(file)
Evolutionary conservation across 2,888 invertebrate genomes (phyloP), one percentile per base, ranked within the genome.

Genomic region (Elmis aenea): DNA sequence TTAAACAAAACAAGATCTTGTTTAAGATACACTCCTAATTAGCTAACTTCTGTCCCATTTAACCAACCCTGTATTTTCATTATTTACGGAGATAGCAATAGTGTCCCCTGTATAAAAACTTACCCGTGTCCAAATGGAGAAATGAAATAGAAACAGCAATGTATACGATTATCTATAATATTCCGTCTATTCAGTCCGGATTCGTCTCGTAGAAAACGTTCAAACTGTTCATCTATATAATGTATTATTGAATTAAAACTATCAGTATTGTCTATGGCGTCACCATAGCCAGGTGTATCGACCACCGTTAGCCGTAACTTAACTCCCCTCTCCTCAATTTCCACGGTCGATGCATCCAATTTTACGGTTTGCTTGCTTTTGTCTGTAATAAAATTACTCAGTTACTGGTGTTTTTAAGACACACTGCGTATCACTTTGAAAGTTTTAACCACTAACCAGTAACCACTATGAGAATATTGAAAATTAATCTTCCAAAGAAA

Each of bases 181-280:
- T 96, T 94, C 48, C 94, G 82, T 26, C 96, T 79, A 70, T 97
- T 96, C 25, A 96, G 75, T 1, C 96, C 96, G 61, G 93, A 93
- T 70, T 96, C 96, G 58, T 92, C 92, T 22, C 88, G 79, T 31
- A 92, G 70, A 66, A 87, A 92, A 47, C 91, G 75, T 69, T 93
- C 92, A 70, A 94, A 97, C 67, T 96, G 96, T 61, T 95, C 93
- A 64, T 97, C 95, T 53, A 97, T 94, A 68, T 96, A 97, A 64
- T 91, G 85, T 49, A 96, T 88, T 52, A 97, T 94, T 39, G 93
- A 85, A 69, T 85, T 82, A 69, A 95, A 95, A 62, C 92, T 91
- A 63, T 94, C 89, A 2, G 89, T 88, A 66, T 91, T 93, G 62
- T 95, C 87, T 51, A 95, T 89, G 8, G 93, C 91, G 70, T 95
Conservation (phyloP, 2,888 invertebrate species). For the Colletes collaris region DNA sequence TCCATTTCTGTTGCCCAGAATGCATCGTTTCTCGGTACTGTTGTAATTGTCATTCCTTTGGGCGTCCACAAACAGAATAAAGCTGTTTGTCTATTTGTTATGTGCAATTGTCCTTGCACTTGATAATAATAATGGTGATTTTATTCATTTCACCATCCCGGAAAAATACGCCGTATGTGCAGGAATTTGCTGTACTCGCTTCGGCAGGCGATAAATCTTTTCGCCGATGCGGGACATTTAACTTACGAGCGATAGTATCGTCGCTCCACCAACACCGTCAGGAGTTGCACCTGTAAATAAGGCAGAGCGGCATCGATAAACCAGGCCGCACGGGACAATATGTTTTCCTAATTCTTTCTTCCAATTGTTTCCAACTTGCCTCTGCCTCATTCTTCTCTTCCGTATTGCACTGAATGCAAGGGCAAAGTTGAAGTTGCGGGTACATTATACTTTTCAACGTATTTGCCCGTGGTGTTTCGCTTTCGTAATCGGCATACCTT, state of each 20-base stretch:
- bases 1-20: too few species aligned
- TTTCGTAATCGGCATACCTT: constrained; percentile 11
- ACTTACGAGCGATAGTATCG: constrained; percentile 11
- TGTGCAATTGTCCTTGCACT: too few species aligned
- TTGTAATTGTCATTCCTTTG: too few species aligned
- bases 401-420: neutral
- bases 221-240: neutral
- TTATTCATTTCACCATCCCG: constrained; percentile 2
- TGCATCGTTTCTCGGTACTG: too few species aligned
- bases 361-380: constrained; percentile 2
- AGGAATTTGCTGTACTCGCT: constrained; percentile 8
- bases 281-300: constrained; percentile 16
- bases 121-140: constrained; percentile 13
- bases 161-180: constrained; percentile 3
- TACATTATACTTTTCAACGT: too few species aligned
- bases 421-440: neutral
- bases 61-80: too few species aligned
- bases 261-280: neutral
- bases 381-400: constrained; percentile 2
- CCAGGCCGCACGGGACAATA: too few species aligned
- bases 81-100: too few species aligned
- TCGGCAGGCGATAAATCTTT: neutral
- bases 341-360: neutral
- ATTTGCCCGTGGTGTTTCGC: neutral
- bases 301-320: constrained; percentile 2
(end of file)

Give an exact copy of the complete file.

Evolutionary conservation across 2,888 invertebrate genomes (phyloP), one percentile per base, ranked within the genome.

Genomic region (Elmis aenea): DNA sequence TTAAACAAAACAAGATCTTGTTTAAGATACACTCCTAATTAGCTAACTTCTGTCCCATTTAACCAACCCTGTATTTTCATTATTTACGGAGATAGCAATAGTGTCCCCTGTATAAAAACTTACCCGTGTCCAAATGGAGAAATGAAATAGAAACAGCAATGTATACGATTATCTATAATATTCCGTCTATTCAGTCCGGATTCGTCTCGTAGAAAACGTTCAAACTGTTCATCTATATAATGTATTATTGAATTAAAACTATCAGTATTGTCTATGGCGTCACCATAGCCAGGTGTATCGACCACCGTTAGCCGTAACTTAACTCCCCTCTCCTCAATTTCCACGGTCGATGCATCCAATTTTACGGTTTGCTTGCTTTTGTCTGTAATAAAATTACTCAGTTACTGGTGTTTTTAAGACACACTGCGTATCACTTTGAAAGTTTTAACCACTAACCAGTAACCACTATGAGAATATTGAAAATTAATCTTCCAAAGAAA

Each of bases 181-280:
- T 96, T 94, C 48, C 94, G 82, T 26, C 96, T 79, A 70, T 97
- T 96, C 25, A 96, G 75, T 1, C 96, C 96, G 61, G 93, A 93
- T 70, T 96, C 96, G 58, T 92, C 92, T 22, C 88, G 79, T 31
- A 92, G 70, A 66, A 87, A 92, A 47, C 91, G 75, T 69, T 93
- C 92, A 70, A 94, A 97, C 67, T 96, G 96, T 61, T 95, C 93
- A 64, T 97, C 95, T 53, A 97, T 94, A 68, T 96, A 97, A 64
- T 91, G 85, T 49, A 96, T 88, T 52, A 97, T 94, T 39, G 93
- A 85, A 69, T 85, T 82, A 69, A 95, A 95, A 62, C 92, T 91
- A 63, T 94, C 89, A 2, G 89, T 88, A 66, T 91, T 93, G 62
- T 95, C 87, T 51, A 95, T 89, G 8, G 93, C 91, G 70, T 95
Conservation (phyloP, 2,888 invertebrate species). For the Colletes collaris region DNA sequence TCCATTTCTGTTGCCCAGAATGCATCGTTTCTCGGTACTGTTGTAATTGTCATTCCTTTGGGCGTCCACAAACAGAATAAAGCTGTTTGTCTATTTGTTATGTGCAATTGTCCTTGCACTTGATAATAATAATGGTGATTTTATTCATTTCACCATCCCGGAAAAATACGCCGTATGTGCAGGAATTTGCTGTACTCGCTTCGGCAGGCGATAAATCTTTTCGCCGATGCGGGACATTTAACTTACGAGCGATAGTATCGTCGCTCCACCAACACCGTCAGGAGTTGCACCTGTAAATAAGGCAGAGCGGCATCGATAAACCAGGCCGCACGGGACAATATGTTTTCCTAATTCTTTCTTCCAATTGTTTCCAACTTGCCTCTGCCTCATTCTTCTCTTCCGTATTGCACTGAATGCAAGGGCAAAGTTGAAGTTGCGGGTACATTATACTTTTCAACGTATTTGCCCGTGGTGTTTCGCTTTCGTAATCGGCATACCTT, state of each 20-base stretch:
- bases 1-20: too few species aligned
- TTTCGTAATCGGCATACCTT: constrained; percentile 11
- ACTTACGAGCGATAGTATCG: constrained; percentile 11
- TGTGCAATTGTCCTTGCACT: too few species aligned
- TTGTAATTGTCATTCCTTTG: too few species aligned
- bases 401-420: neutral
- bases 221-240: neutral
- TTATTCATTTCACCATCCCG: constrained; percentile 2
- TGCATCGTTTCTCGGTACTG: too few species aligned
- bases 361-380: constrained; percentile 2
- AGGAATTTGCTGTACTCGCT: constrained; percentile 8
- bases 281-300: constrained; percentile 16
- bases 121-140: constrained; percentile 13
- bases 161-180: constrained; percentile 3
- TACATTATACTTTTCAACGT: too few species aligned
- bases 421-440: neutral
- bases 61-80: too few species aligned
- bases 261-280: neutral
- bases 381-400: constrained; percentile 2
- CCAGGCCGCACGGGACAATA: too few species aligned
- bases 81-100: too few species aligned
- TCGGCAGGCGATAAATCTTT: neutral
- bases 341-360: neutral
- ATTTGCCCGTGGTGTTTCGC: neutral
- bases 301-320: constrained; percentile 2